Creative in the Countryside: The Farmhouse Kitchen

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Nicola: You live on a one hundred and fifty year old homestead in a beautiful part of Tasmania, Australia. Can you tell me how your family came to settle here, and why you love this area so much? 

Giuliana: My husband and I and our four children moved to Wattle Grove in 2000. We were looking for somewhere with land, so we could give our children a different kind of experience. As it turned out the property we bought had a working dairy on it, so my husband decide to start milking cows. In the early stages we were milking up to 120 cows. 

The community in and around Cygnet is very supportive.  There is always something happening. We love the environment, as well as the diversity of the people and activities. We also love the natural beauty and the magnificent views. The area has become a trendy, thriving and vibrant place to live.  There are many small boutique industries and lovely little shops.  There is also a marvellous market and cafes where people can come together to meet and be social. When we drive back to the Huon Valley it really feels like home. 

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Tell us about The Farmhouse Kitchen. How it came about, what you teach and what people can learn during a day spent with you? 

The Farmhouse Kitchen has been a long-term dream of mine.  While occupied with the dairy farm we had no time to renovate the run down old house.  Or even consider the possibility of something other than farming for the property.  We finally gave milking away and began restoring the house back to its old charm.  It was at this point it seemed there was a chance to move closer to my dream of teaching cooking.   

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During the restoration we created a beautiful kitchen.  The kitchen leant itself to the possibility of starting something new and exciting.  I've always had the support of my family, especially my youngest daughter Genevieve.  And together we have created a friendly environment to share our passion with others.  This passion is our knowledge of genuine, traditional Italian cooking.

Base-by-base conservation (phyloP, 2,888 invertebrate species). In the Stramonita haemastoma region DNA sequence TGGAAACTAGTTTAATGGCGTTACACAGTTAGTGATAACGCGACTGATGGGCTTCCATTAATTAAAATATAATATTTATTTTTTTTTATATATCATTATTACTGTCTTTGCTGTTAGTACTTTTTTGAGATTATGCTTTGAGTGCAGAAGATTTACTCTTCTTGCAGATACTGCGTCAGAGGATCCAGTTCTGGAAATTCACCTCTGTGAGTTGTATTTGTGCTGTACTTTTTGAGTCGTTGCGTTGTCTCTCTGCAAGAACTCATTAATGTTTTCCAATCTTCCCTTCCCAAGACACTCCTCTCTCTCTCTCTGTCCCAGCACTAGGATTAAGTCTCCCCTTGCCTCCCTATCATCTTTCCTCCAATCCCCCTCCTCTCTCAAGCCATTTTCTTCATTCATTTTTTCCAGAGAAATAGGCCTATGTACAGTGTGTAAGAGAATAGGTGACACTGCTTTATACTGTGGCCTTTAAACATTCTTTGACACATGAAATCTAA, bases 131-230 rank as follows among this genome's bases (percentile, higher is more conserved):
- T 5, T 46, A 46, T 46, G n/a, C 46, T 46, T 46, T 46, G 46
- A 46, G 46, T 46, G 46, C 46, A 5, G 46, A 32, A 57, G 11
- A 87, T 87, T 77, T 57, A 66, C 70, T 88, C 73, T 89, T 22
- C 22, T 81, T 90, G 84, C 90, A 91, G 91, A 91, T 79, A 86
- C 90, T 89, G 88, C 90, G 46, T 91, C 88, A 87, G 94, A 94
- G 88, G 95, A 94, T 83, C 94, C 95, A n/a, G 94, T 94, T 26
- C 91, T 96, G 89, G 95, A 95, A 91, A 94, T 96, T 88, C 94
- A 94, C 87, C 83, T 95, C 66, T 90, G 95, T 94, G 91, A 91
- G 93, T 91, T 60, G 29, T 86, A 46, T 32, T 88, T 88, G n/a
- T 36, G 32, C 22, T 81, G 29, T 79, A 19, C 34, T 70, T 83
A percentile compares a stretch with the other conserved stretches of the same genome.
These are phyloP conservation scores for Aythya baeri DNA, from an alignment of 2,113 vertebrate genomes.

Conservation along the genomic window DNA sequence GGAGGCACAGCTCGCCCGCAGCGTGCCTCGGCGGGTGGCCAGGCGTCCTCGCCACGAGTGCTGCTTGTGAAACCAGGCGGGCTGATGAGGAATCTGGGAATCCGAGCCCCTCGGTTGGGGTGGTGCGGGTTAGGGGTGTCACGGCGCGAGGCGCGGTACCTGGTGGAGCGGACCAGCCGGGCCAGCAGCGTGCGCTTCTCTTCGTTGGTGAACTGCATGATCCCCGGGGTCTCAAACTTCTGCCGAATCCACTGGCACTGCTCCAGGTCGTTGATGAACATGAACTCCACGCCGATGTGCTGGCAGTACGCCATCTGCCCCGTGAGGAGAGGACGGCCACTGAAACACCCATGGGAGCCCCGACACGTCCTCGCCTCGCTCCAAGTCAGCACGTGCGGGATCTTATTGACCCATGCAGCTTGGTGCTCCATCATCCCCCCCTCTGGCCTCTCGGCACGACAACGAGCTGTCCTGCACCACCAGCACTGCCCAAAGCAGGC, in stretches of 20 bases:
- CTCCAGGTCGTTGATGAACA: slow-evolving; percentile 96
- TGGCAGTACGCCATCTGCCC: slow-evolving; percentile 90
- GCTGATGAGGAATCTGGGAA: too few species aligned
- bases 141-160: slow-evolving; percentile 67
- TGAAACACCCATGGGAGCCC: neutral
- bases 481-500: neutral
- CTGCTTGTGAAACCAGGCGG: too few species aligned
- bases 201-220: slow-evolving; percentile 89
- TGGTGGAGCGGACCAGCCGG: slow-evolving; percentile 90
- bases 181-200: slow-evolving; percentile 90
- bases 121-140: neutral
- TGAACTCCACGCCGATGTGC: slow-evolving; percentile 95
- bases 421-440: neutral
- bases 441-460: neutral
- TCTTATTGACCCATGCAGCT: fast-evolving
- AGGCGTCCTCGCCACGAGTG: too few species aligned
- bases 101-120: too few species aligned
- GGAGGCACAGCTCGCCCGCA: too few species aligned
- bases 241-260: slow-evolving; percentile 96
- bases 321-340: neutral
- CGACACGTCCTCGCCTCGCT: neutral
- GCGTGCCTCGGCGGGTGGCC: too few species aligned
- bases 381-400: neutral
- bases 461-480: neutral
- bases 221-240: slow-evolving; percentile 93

At the Farmhouse Kitchen we specialise in the cuisine of the region of Puglia in southern Italy.  This is where my family is from. The traditional food of Puglia, along with Sicily, is known for having some of the best food in Italy. It is the food-growing region and has a vast culinary history of healthy, simple and tasty dishes.  Some of which date back to pre-Roman times (the home of the Mediterranean Diet). We provide insight into the history of the dishes where possible.  And look at the cultural and historic reasons behind the techniques and ingredients.  

Our day is filled with cooking followed by a meal typical of an Italian family.  We teach dishes that can be reproduced at home.  These include many shapes of pasta and the varied sauces to go with them.  Bread, pizza focaccia, dips and salads.  Typical festive dishes, desserts, meat dishes and so much more. 

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Your family is from Italy, one of the most beautiful parts of the world. What does your heritage mean to you, and how do you continue to honour its traditions while living in Tasmania? 

My parents and three siblings arrived in Tasmania in 1959 and lived near the CBD of Hobart. Mamma and Papà still live in Hobart at 89 and 94 years of age. When I was born the entire street was home to Italians from all over Italy.  Each with their own traditions, skills and cuisine.